4. Government has also disincentivized the manufacturing activities undertaken by the individuals /Huf specially MSME units by not allowing additional depreciation under section 32(1)(iia) & deductions under section 35AD under the new tax regime. This will disincentivize new investments and expansions plans of the MSME sectors and indirectly affect job creation. We all know that msme is the key job creator in our country.
  5. The new tax regime will be a big headache for the employers as their employees will have the option to choose one of the tax system. The calculation of TDS will be more tedious as there is no clarity from the government regarding how and when the declaration shall be taken from employees who want to opt for a new tax regime.
  6. Individual and HUF with business & profession income have not been given the option to choose the new tax regime for every previous year unlike other Assessee. There was no such need to differentiate between assessees for the new tax regime.

Who will opt for New Tax Regime: 

  • Millennials who generally don’t save and invest will be the biggest beneficiary of the new tax regime.
  • Young Assessees who have started earning recently and whose insurance policies and other tax saving investments are done by their parents.
  • Assessees whose are in high tax bracket but do not have investments options and other tax saving liabilities eg existing Home Loans, HRA etc
  • Employees who are earning higher salaries and their employers are not liable for registration under EPF Act.
  • Assessee who is not into manufacturing business where he does not have an option to claim additional depreciation u/s 32(iia).

Suggestion to the government for making changes in the new tax regime to make it more practical and attractive.

1. The Government has tried to implement the tax regime as suggested in the DTC code report submitted to the government in August 2019 which suggested substantial changes in tax slabs. The Proposed New Tax slabs were as under:

EXISTING PROPOSED
Tax Rate Income Income Tax Rate
30% + 37% Surcharge Above Rs. 5 Crore Above Rs. 2 Crore 35%
30% + 25% Surcharge Above Rs. 2 Crore
30% + 15% Surcharge Above Rs. 1 Crore Rs. 20 Lakh to 2 Crore 30%
30% + 10% Surcharge Above Rs. 50 Lakh
30% Above Rs. 10 Lakh Rs. 10 – Rs. 20 Lakh 20%
20% Rs. 5 Lakh – 10 Lakh Rs. 2.5 Lakh to Rs. 10 Lakh 10%
5% Rs. 2.5 Lakh – 5 Lakh
No Tax Up to Rs. 2.50 Lakh Up to Rs. 2.50 Lakh No Tax

However implemented the suggestion half heartedly and gave an option to choose to choose a new tax regime with revised tax slabs and reduced tax liability but no deductions and exemptions.  However the new tax slabs will increase the tax liability instead of reducing the same. Government should have adjusted the tax slabs under the new tax regime in a manner it should have been tax neutral for the assessee. This could have actually made the tax system for the taxpayers simple in true sense. With no deductions and exemptions to be claimed and paying tax on the actual income would have satisfied the government’s objective to simply the income tax for a normal taxpayer and it can file the Income return by itself without the help of the professional.

2. Government must retain some of the deductions and exemptions which are mandatory for an assessee eg professional tax deducted from salary , employee contribution to provident fund etc. These deductions are mandated on the employees and in most of the cases are not optional. Such deductions have to be given to the assessee.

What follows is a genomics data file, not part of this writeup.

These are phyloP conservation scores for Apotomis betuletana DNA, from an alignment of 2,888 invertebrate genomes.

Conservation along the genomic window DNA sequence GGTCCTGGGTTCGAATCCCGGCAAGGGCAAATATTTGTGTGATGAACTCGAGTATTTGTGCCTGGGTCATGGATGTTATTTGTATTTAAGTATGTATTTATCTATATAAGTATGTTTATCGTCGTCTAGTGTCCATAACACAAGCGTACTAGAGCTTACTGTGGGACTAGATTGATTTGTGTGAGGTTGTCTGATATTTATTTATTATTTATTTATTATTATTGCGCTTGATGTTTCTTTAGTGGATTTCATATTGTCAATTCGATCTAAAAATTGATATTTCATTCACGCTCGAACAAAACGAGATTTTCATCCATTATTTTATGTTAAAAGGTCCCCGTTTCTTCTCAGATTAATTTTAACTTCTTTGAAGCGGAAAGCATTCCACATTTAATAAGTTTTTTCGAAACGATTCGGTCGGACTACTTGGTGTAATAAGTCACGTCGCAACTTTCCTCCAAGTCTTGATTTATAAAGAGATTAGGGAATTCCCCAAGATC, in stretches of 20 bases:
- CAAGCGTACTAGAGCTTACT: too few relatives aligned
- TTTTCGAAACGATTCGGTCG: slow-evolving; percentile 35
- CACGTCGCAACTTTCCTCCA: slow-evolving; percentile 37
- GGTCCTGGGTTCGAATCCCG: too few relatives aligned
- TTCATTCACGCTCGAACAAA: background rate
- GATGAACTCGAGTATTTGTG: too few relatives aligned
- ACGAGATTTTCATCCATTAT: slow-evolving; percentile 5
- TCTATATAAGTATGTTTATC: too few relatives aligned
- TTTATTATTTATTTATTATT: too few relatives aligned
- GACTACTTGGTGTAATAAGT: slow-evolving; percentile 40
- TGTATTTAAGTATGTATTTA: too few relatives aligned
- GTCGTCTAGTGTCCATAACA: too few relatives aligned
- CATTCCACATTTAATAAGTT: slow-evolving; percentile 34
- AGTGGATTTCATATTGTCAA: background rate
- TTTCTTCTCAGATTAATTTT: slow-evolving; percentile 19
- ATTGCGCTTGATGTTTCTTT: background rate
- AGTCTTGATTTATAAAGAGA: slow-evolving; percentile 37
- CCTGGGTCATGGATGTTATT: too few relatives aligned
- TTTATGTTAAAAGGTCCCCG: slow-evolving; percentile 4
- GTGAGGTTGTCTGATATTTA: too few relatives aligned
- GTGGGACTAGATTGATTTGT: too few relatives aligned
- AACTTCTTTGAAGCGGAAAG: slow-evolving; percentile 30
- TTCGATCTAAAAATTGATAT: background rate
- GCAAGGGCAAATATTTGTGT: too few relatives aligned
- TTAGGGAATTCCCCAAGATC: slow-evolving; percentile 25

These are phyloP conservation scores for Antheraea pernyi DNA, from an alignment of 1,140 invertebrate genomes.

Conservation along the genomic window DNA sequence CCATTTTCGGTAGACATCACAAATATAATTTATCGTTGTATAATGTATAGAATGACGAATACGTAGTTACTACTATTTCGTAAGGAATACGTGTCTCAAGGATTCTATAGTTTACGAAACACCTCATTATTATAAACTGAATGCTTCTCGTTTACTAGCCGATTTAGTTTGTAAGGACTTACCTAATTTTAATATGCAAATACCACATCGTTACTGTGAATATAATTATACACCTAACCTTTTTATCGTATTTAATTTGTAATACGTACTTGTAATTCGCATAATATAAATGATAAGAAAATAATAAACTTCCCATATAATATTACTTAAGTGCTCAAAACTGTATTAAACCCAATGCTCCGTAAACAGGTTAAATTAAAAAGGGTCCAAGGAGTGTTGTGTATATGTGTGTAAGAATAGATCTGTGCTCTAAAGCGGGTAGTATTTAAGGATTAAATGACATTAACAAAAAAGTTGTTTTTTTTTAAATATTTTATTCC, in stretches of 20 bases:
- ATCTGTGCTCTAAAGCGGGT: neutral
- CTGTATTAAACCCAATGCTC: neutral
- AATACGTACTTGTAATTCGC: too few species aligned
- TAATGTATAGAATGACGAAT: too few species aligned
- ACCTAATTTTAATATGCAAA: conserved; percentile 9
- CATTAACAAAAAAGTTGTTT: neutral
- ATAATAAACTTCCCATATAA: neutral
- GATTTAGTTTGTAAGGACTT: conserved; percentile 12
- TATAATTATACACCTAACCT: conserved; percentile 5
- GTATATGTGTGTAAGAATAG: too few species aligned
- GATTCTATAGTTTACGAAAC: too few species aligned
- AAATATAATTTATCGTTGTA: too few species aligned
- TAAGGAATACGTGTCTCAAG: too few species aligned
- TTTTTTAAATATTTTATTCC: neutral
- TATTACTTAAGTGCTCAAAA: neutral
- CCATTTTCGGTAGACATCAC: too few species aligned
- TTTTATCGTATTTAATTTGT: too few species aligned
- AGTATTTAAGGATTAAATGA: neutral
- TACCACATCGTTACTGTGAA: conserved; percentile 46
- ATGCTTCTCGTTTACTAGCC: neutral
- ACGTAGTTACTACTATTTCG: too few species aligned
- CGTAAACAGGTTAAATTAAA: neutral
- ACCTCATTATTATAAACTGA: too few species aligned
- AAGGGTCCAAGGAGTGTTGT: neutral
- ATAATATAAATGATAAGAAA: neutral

3. Government must not force the assessee to forgo all the deductions under 80C. Government could have promoted term pure insurance plans retaining the deduction for the premium paid for  the term insurance plans and not allowing  premiums for other forms of life insurance policies. This step will discourage the mis -selling of insurance policies by the agents who sell the endowment policies which are embedded with the ultra low returns and assesses buy the same only for the tax benefit purposes. Assessee will be inclined to separate its insurance requirements  needs from the investment goals and will look  for better investment avenues.

4. Government should allow deductions for interest on housing loans under section 24(b) and principal amount under section 80C for the affordable  housing schemes. This will not derail the Housing for All vision of the government.

5. Government should also give assessee with business income an option to choose the new tax regime every year just like other eligible assessee and the restriction of allowing to choose only once should be removed.

6. Government should continue to allow deductions under section 80C by investing in tax saving mutual funds in order to deepen the capital market of India. Government may increase the lock in period from 3 years to 5 years or 10 years in order to make assessee stay invested and reap the benefit of the investment in the capital market for a longer horizon.

7. Government should also allow deduction under section 80D as healthcare cost in India is rising rapidly and it is now a necessity to have medical insurance in every family to safeguard against medical emergencies.

Ending Remarks:

Honourable FM in her budget speech have quoted as under: 

“I have reviewed all the exemptions and deductions which got incorporated in the income tax legislation over the past several decades. It was surprising to know that currently more than one hundred exemptions and deductions of different nature are provided in the Income-tax Act. I have removed around 70 of them in the new simplified regime. We will review and rationalise the remaining exemptions and deductions in the coming years with a view to further simplifying the tax system and lowering the tax rate.”

Based on the above speech,  we can easily foresee the intention of the government that  the new tax regime is going to stay and in the coming years, the government may gradually shift to a new tax regime with lower taxes with lesser deductions and exemptions by making the scrapping existing tax system. The government has already introduced similar tax structures for the companies by introducing section 115BAA which gives option to the companies  of paying corporate tax at lower rates but will have to forgo various deductions and exemptions. Similar provisions are introduced for Co-operative Societies in this budget by introducing section 115BAD. Assessees shall have to gradually reconsider their investments and tax saving options in order to take maximum benefit of the new tax regime.